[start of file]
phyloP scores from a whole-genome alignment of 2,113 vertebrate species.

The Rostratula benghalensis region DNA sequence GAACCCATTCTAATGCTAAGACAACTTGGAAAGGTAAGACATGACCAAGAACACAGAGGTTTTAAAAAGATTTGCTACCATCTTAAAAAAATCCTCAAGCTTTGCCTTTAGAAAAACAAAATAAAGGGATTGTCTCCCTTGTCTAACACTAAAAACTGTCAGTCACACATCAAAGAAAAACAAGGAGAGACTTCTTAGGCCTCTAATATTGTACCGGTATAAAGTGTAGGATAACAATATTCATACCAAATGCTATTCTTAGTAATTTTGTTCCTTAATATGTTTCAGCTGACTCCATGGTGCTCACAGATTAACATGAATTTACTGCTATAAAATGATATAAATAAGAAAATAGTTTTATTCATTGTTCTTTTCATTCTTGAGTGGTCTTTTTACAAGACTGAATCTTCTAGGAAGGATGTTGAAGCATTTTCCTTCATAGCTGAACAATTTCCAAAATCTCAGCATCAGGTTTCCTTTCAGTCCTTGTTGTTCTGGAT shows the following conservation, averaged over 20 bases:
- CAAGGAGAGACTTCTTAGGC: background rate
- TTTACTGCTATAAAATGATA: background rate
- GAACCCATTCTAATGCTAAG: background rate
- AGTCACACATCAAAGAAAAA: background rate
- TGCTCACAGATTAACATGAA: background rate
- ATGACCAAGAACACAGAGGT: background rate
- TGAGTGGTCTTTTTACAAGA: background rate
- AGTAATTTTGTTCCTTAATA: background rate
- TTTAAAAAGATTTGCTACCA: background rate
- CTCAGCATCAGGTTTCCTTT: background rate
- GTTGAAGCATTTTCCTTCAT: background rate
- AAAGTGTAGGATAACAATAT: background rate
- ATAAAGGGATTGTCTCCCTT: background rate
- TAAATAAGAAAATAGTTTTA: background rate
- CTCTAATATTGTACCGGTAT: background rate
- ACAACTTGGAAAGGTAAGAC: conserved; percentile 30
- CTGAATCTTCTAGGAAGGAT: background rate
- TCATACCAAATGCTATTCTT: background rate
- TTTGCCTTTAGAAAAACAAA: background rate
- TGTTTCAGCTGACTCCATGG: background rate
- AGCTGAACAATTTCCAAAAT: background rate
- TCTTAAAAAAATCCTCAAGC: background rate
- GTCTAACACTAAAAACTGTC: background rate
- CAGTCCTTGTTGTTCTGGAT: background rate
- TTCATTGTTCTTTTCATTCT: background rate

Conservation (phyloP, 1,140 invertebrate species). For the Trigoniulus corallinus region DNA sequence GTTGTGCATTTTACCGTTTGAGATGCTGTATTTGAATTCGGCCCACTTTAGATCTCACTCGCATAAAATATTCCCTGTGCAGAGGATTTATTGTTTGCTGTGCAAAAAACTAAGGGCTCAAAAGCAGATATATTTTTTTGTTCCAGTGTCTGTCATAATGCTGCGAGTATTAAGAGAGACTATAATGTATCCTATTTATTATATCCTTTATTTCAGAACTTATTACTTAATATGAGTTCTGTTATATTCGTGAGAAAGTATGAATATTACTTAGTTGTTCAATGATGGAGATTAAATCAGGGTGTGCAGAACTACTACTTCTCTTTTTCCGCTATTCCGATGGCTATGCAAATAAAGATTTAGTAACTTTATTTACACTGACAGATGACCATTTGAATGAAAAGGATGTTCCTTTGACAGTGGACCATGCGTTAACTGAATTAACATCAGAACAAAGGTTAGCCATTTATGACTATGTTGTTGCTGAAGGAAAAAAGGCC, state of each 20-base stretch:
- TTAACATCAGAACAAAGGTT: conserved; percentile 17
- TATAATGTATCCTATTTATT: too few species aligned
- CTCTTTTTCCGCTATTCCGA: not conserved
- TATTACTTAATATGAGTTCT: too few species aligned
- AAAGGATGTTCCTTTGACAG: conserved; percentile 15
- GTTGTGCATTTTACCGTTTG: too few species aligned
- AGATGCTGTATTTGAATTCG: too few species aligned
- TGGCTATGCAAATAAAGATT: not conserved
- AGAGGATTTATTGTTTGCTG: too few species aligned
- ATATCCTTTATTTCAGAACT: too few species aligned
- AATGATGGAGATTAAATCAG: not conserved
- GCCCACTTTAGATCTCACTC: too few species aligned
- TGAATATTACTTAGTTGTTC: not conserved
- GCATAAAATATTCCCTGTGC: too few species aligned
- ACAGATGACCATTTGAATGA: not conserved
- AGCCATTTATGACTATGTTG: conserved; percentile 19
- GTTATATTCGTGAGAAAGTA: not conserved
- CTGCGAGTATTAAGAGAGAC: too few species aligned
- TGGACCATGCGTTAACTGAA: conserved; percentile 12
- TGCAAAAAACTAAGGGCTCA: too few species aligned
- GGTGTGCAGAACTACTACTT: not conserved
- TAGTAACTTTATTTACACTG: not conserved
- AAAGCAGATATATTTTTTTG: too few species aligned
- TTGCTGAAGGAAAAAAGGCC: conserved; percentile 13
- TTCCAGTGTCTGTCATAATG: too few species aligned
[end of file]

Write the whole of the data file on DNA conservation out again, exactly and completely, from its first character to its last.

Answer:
phyloP scores from a whole-genome alignment of 2,113 vertebrate species.

The Rostratula benghalensis region DNA sequence GAACCCATTCTAATGCTAAGACAACTTGGAAAGGTAAGACATGACCAAGAACACAGAGGTTTTAAAAAGATTTGCTACCATCTTAAAAAAATCCTCAAGCTTTGCCTTTAGAAAAACAAAATAAAGGGATTGTCTCCCTTGTCTAACACTAAAAACTGTCAGTCACACATCAAAGAAAAACAAGGAGAGACTTCTTAGGCCTCTAATATTGTACCGGTATAAAGTGTAGGATAACAATATTCATACCAAATGCTATTCTTAGTAATTTTGTTCCTTAATATGTTTCAGCTGACTCCATGGTGCTCACAGATTAACATGAATTTACTGCTATAAAATGATATAAATAAGAAAATAGTTTTATTCATTGTTCTTTTCATTCTTGAGTGGTCTTTTTACAAGACTGAATCTTCTAGGAAGGATGTTGAAGCATTTTCCTTCATAGCTGAACAATTTCCAAAATCTCAGCATCAGGTTTCCTTTCAGTCCTTGTTGTTCTGGAT shows the following conservation, averaged over 20 bases:
- CAAGGAGAGACTTCTTAGGC: background rate
- TTTACTGCTATAAAATGATA: background rate
- GAACCCATTCTAATGCTAAG: background rate
- AGTCACACATCAAAGAAAAA: background rate
- TGCTCACAGATTAACATGAA: background rate
- ATGACCAAGAACACAGAGGT: background rate
- TGAGTGGTCTTTTTACAAGA: background rate
- AGTAATTTTGTTCCTTAATA: background rate
- TTTAAAAAGATTTGCTACCA: background rate
- CTCAGCATCAGGTTTCCTTT: background rate
- GTTGAAGCATTTTCCTTCAT: background rate
- AAAGTGTAGGATAACAATAT: background rate
- ATAAAGGGATTGTCTCCCTT: background rate
- TAAATAAGAAAATAGTTTTA: background rate
- CTCTAATATTGTACCGGTAT: background rate
- ACAACTTGGAAAGGTAAGAC: conserved; percentile 30
- CTGAATCTTCTAGGAAGGAT: background rate
- TCATACCAAATGCTATTCTT: background rate
- TTTGCCTTTAGAAAAACAAA: background rate
- TGTTTCAGCTGACTCCATGG: background rate
- AGCTGAACAATTTCCAAAAT: background rate
- TCTTAAAAAAATCCTCAAGC: background rate
- GTCTAACACTAAAAACTGTC: background rate
- CAGTCCTTGTTGTTCTGGAT: background rate
- TTCATTGTTCTTTTCATTCT: background rate

Conservation (phyloP, 1,140 invertebrate species). For the Trigoniulus corallinus region DNA sequence GTTGTGCATTTTACCGTTTGAGATGCTGTATTTGAATTCGGCCCACTTTAGATCTCACTCGCATAAAATATTCCCTGTGCAGAGGATTTATTGTTTGCTGTGCAAAAAACTAAGGGCTCAAAAGCAGATATATTTTTTTGTTCCAGTGTCTGTCATAATGCTGCGAGTATTAAGAGAGACTATAATGTATCCTATTTATTATATCCTTTATTTCAGAACTTATTACTTAATATGAGTTCTGTTATATTCGTGAGAAAGTATGAATATTACTTAGTTGTTCAATGATGGAGATTAAATCAGGGTGTGCAGAACTACTACTTCTCTTTTTCCGCTATTCCGATGGCTATGCAAATAAAGATTTAGTAACTTTATTTACACTGACAGATGACCATTTGAATGAAAAGGATGTTCCTTTGACAGTGGACCATGCGTTAACTGAATTAACATCAGAACAAAGGTTAGCCATTTATGACTATGTTGTTGCTGAAGGAAAAAAGGCC, state of each 20-base stretch:
- TTAACATCAGAACAAAGGTT: conserved; percentile 17
- TATAATGTATCCTATTTATT: too few species aligned
- CTCTTTTTCCGCTATTCCGA: not conserved
- TATTACTTAATATGAGTTCT: too few species aligned
- AAAGGATGTTCCTTTGACAG: conserved; percentile 15
- GTTGTGCATTTTACCGTTTG: too few species aligned
- AGATGCTGTATTTGAATTCG: too few species aligned
- TGGCTATGCAAATAAAGATT: not conserved
- AGAGGATTTATTGTTTGCTG: too few species aligned
- ATATCCTTTATTTCAGAACT: too few species aligned
- AATGATGGAGATTAAATCAG: not conserved
- GCCCACTTTAGATCTCACTC: too few species aligned
- TGAATATTACTTAGTTGTTC: not conserved
- GCATAAAATATTCCCTGTGC: too few species aligned
- ACAGATGACCATTTGAATGA: not conserved
- AGCCATTTATGACTATGTTG: conserved; percentile 19
- GTTATATTCGTGAGAAAGTA: not conserved
- CTGCGAGTATTAAGAGAGAC: too few species aligned
- TGGACCATGCGTTAACTGAA: conserved; percentile 12
- TGCAAAAAACTAAGGGCTCA: too few species aligned
- GGTGTGCAGAACTACTACTT: not conserved
- TAGTAACTTTATTTACACTG: not conserved
- AAAGCAGATATATTTTTTTG: too few species aligned
- TTGCTGAAGGAAAAAAGGCC: conserved; percentile 13
- TTCCAGTGTCTGTCATAATG: too few species aligned